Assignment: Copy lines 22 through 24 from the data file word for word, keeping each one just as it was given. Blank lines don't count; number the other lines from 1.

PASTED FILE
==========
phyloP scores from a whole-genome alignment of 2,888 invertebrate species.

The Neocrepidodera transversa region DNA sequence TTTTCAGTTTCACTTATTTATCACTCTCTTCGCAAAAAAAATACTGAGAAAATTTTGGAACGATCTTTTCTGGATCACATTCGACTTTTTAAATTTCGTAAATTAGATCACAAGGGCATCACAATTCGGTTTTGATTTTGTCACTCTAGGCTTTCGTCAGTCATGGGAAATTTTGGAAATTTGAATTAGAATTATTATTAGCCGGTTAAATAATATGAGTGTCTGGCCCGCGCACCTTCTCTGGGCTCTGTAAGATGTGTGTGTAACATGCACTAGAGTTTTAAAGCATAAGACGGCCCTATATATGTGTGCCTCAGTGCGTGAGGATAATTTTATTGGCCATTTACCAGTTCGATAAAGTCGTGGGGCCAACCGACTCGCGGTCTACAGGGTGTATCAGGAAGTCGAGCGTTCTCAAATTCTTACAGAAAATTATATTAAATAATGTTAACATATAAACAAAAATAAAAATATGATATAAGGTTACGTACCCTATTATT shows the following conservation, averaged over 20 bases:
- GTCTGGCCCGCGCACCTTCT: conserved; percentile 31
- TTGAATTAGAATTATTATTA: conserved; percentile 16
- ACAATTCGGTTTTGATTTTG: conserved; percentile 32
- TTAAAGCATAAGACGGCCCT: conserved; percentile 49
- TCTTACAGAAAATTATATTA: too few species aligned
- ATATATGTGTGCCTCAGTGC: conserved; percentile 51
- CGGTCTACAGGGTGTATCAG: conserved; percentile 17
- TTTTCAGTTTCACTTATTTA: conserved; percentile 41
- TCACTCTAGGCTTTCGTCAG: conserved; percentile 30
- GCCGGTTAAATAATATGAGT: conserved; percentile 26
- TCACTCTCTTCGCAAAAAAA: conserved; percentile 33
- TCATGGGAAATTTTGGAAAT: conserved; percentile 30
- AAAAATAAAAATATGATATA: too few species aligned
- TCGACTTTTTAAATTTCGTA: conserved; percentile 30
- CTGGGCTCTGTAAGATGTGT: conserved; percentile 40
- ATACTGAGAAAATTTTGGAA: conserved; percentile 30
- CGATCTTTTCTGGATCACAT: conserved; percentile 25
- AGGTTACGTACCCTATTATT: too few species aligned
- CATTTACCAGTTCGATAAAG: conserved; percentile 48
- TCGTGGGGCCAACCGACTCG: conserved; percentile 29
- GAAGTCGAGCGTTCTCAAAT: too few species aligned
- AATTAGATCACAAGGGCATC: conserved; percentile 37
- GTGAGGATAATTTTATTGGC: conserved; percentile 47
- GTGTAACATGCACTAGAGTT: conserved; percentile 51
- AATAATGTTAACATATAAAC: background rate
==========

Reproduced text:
- TCGTGGGGCCAACCGACTCG: conserved; percentile 29
- GAAGTCGAGCGTTCTCAAAT: too few species aligned
- AATTAGATCACAAGGGCATC: conserved; percentile 37